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Am Fam Physician. 2017;95(2):116-117

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Clinical Question

What is the maximum recommended delay for obtaining a temporal artery biopsy after initiation of corticosteroids in patients with suspected giant cell arteritis?

Evidence-Based Answer

Corticosteroid therapy in patients with suspected giant cell arteritis should not degrade the accuracy of temporal artery biopsy if the biopsy is performed within four weeks of corticosteroid initiation. Temporal artery biopsy can be performed up to four weeks after starting high-dose corticosteroid therapy. (Strength of Recommendation: B, based on one small prospective study and multiple retrospective cohort studies.)

Evidence Summary

A 2002 prospective randomized controlled trial enrolled patients with at least three of the four American College of Rheumatology clinical criteria for giant cell arteritis who had not started corticosteroid therapy.1 Patients were randomized to be biopsied at either one to seven days, eight to 29 days, or 30 to 48 days after starting therapy. Only 11 patients were recruited; therefore, no statistical comparisons were made. Overall, nine of the 11 patients had positive biopsies. Five of six biopsies (83%) were positive in patients treated for more than four weeks, whereas four of five (80%) were positive in those treated for less time.

A 1994 large retrospective cohort study assessed the association of temporal artery biopsy results with prior corticosteroid therapy.2 Data from 535 consecutive patients who underwent biopsy for suspected giant cell arteritis were reexamined by experienced pathologists blinded to clinical data, previous corticosteroid therapy, and original pathologic diagnosis. They found a 94% correlation with the original biopsy result (kappa = 0.87). There was no statistical difference in positive biopsy results between patients who had not received corticosteroids before biopsy and those who had (31% vs. 35%; 4% difference; 95% confidence interval [CI], −4.7% to 11.5%; P = .4). A logistic regression model controlling for clinical features suggestive of arteritis showed no difference in the rate of positive biopsies based on treatment delay. The odds ratio of a positive biopsy result in those treated with prednisone for one to seven days compared with untreated patients was 1.23 (95% CI, −0.72 to 2.12).

A 2007 retrospective cohort study enrolled 78 patients who were treated with corticosteroids prior to temporal artery biopsy.3 Giant cell arteritis was diagnosed by positive biopsy or the presence of all four clinical criteria. Patients were grouped into three categories: those treated for less than two weeks, those treated for two to four weeks, and those treated for more than four weeks prior to biopsy. Eight patients were excluded because of long-term corticosteroid treatment for polymyalgia rheumatica. Biopsy results were positive in 78% of those treated less than two weeks, 65% in those treated for two to four weeks, and 40% in those treated for more than four weeks. There was a negative correlation (r = −0.169, P = .08), although it did not reach statistical significance.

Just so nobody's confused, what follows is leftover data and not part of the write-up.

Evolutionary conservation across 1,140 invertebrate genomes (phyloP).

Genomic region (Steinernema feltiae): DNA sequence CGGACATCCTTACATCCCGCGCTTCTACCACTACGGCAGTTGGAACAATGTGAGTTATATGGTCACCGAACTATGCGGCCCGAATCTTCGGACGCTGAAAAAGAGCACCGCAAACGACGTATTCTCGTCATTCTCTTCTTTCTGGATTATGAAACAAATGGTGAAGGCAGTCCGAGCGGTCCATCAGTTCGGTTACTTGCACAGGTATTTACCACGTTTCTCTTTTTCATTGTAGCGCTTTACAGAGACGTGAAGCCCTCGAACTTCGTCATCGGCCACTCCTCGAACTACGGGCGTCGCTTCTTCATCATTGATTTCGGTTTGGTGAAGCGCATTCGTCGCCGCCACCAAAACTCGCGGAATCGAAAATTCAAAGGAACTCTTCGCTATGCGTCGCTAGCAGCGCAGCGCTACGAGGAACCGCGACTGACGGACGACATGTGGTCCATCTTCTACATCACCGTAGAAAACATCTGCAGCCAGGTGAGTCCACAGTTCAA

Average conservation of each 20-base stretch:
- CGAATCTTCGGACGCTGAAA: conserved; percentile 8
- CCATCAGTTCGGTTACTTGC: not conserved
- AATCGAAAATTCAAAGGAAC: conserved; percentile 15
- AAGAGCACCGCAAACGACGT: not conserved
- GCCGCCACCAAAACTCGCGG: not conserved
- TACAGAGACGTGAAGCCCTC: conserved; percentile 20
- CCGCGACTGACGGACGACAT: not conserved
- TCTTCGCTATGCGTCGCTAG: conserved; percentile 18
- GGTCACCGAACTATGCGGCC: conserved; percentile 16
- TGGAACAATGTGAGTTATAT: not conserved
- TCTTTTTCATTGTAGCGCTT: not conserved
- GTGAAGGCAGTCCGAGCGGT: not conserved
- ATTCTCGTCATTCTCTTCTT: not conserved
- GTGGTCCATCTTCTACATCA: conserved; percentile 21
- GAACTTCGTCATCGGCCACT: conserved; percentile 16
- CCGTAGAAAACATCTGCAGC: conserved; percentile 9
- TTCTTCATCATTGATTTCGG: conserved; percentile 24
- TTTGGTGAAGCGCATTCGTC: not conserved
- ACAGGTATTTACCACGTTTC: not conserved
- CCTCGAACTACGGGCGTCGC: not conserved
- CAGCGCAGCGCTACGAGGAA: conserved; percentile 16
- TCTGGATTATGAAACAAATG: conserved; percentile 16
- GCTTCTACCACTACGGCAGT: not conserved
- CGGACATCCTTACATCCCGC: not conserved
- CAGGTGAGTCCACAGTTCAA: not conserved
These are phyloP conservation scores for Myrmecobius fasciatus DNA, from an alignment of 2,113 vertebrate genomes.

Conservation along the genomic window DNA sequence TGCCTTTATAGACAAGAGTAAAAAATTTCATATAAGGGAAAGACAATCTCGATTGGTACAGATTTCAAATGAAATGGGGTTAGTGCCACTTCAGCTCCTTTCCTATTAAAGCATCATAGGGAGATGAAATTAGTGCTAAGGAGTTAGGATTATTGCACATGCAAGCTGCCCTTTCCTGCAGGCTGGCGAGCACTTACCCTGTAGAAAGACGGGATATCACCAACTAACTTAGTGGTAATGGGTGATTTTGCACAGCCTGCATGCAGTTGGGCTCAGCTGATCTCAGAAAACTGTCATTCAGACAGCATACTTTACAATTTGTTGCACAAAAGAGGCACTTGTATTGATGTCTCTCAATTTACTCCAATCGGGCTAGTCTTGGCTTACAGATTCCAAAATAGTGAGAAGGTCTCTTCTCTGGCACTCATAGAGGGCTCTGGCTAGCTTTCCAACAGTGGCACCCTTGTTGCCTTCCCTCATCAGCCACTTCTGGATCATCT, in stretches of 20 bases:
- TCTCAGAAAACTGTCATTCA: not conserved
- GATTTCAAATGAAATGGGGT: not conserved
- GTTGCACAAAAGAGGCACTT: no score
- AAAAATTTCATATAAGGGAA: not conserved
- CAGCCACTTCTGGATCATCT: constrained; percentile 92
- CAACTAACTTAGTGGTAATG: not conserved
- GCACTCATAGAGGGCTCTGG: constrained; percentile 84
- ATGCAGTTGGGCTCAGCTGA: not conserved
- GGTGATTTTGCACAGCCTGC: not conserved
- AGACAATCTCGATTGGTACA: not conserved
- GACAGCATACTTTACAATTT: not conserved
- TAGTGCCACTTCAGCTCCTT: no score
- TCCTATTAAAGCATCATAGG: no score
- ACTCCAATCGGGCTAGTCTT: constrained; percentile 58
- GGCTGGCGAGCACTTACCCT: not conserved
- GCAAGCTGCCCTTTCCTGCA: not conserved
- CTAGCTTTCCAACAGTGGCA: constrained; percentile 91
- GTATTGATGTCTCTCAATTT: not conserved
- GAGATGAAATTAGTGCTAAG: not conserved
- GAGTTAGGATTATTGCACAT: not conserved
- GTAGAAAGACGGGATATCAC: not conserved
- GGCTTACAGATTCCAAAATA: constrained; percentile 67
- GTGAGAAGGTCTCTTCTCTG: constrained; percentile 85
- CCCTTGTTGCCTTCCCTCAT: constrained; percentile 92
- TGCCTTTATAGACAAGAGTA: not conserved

A retrospective case-control study in 2012 evaluated 335 patients with suspected giant cell arteritis, 81 of whom had a positive temporal artery biopsy.4 Clinical, epidemiologic, and pathology data were used to generate a logistical regression analysis. There was no independent association between the number of days of prior corticosteroid treatment for each group and the biopsy result (three vs. 0 days; P = .146; Mann-Whitney test).

Recommendations from Others

The British Society for Rheumatology recommends temporal artery biopsy within one week of glucocorticoid initiation. It further recommends that biopsy should not delay the initiation of corticosteroid treatment and notes that the biopsy may remain positive for two to six weeks after the initiation of corticosteroids.5 Neither the American College of Rheumatology nor the American Academy of Ophthalmology has endorsed practice recommendations for the diagnosis of giant cell arteritis.

Copyright Family Physicians Inquiries Network. Used with permission.

Clinical Inquiries provides answers to questions submitted by practicing family physicians to the Family Physicians Inquiries Network (FPIN). Members of the network select questions based on their relevance to family medicine. Answers are drawn from an approved set of evidence-based resources and undergo peer review. The strength of recommendations and the level of evidence for individual studies are rated using criteria developed by the Evidence-Based Medicine Working Group (

The complete database of evidence-based questions and answers is copyrighted by FPIN. If interested in submitting questions or writing answers for this series, go to or email:

This series is coordinated by John E. Delzell Jr., MD, MSPH, associate medical editor.

A collection of FPIN’s Clinical Inquiries published in AFP is available at

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